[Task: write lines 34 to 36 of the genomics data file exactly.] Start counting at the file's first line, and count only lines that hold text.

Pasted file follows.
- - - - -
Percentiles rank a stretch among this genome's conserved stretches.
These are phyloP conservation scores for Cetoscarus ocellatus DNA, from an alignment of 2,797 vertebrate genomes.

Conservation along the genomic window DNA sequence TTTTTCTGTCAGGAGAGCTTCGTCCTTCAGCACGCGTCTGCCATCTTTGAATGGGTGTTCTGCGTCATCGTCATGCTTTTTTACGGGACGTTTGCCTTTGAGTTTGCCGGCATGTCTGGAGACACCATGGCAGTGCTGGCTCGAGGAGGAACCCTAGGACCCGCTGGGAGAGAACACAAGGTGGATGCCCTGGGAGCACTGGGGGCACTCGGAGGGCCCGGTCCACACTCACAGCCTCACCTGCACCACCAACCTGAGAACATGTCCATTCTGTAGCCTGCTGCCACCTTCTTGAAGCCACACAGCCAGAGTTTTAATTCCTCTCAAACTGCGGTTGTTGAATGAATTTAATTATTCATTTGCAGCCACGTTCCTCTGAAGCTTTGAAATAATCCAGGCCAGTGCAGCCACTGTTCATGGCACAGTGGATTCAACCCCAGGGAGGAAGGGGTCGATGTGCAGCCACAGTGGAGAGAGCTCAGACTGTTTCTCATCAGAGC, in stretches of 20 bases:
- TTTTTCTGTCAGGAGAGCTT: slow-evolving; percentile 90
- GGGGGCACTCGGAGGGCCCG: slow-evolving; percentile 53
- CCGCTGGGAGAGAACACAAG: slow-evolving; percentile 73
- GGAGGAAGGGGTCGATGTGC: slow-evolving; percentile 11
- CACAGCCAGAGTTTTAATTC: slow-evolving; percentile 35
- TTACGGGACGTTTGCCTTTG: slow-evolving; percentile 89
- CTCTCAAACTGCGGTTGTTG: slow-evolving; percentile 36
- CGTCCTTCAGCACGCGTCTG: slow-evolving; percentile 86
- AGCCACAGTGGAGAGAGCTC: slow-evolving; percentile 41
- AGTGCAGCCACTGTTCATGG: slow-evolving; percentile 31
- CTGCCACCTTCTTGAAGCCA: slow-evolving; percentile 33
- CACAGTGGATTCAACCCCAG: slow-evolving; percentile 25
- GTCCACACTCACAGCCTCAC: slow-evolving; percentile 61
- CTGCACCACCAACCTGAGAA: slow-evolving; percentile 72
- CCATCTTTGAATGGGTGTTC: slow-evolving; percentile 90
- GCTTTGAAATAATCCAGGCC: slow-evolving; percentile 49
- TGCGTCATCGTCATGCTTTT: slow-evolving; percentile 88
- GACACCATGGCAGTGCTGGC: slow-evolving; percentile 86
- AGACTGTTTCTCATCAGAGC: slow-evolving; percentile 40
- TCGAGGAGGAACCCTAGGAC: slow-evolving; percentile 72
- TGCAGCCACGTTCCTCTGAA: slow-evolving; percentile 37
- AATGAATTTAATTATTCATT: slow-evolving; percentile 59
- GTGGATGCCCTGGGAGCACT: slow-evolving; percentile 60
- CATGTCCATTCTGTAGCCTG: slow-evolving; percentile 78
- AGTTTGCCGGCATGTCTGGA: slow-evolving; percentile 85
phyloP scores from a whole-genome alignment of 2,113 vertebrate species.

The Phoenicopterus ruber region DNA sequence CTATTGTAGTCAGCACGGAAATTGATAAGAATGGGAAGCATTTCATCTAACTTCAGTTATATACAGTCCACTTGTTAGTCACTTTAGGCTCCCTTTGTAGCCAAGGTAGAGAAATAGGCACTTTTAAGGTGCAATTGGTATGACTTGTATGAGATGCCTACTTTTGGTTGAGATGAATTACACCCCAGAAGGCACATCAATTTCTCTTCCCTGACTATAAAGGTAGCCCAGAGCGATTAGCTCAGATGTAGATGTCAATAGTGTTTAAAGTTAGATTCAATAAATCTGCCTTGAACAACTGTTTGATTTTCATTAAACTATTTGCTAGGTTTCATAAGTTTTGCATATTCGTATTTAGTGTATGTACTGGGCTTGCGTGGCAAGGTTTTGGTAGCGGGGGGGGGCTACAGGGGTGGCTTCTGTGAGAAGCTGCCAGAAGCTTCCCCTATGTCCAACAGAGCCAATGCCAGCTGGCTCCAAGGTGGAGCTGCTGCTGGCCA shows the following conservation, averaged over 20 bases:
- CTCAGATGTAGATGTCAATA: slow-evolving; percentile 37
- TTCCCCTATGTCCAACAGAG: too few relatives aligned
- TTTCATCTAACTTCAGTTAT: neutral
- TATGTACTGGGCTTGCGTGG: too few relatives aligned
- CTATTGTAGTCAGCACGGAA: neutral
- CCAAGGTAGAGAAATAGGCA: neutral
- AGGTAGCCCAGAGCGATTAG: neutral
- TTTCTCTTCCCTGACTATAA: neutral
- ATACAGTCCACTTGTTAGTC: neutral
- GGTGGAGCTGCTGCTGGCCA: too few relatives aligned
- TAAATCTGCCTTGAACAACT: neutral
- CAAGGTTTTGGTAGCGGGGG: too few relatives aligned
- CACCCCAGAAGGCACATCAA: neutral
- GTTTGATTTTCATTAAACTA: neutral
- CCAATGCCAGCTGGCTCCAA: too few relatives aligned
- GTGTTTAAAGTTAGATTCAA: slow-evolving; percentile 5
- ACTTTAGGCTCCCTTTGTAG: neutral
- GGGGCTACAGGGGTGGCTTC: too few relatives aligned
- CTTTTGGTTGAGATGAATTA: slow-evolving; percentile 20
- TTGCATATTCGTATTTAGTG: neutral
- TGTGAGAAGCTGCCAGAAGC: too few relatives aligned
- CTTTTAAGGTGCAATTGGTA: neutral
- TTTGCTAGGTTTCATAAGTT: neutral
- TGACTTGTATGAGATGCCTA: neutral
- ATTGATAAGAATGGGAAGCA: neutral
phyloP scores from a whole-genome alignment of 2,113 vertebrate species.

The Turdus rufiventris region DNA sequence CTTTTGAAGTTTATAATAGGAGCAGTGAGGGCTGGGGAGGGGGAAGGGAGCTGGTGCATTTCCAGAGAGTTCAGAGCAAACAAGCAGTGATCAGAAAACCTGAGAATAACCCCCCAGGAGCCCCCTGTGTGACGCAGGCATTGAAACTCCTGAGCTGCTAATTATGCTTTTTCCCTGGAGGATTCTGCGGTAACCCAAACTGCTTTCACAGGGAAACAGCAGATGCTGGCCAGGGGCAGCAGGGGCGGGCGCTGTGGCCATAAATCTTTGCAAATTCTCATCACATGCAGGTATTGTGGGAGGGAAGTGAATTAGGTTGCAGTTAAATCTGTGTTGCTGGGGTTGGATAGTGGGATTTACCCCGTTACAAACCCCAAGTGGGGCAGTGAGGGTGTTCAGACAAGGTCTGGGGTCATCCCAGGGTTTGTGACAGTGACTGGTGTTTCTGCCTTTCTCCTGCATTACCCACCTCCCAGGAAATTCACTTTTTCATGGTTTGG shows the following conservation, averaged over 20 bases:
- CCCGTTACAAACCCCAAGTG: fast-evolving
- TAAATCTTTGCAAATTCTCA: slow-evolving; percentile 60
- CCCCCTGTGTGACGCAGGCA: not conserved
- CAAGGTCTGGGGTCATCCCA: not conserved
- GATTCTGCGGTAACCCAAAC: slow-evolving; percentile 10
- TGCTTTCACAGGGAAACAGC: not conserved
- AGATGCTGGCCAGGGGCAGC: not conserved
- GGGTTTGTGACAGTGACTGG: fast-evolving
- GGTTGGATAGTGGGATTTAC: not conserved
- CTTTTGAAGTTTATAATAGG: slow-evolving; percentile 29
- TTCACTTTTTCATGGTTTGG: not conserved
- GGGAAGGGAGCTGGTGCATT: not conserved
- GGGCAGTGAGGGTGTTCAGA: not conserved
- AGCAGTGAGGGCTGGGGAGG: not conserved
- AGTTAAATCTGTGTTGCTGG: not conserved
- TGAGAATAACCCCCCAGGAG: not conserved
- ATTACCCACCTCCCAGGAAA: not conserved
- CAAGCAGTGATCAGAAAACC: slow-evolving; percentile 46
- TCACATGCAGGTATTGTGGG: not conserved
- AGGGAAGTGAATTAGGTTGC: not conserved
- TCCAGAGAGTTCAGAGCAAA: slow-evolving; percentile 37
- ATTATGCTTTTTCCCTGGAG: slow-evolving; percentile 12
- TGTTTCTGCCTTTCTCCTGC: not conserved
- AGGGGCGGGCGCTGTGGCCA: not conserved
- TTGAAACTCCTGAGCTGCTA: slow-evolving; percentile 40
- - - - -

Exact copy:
- TATGTACTGGGCTTGCGTGG: too few relatives aligned
- CTATTGTAGTCAGCACGGAA: neutral
- CCAAGGTAGAGAAATAGGCA: neutral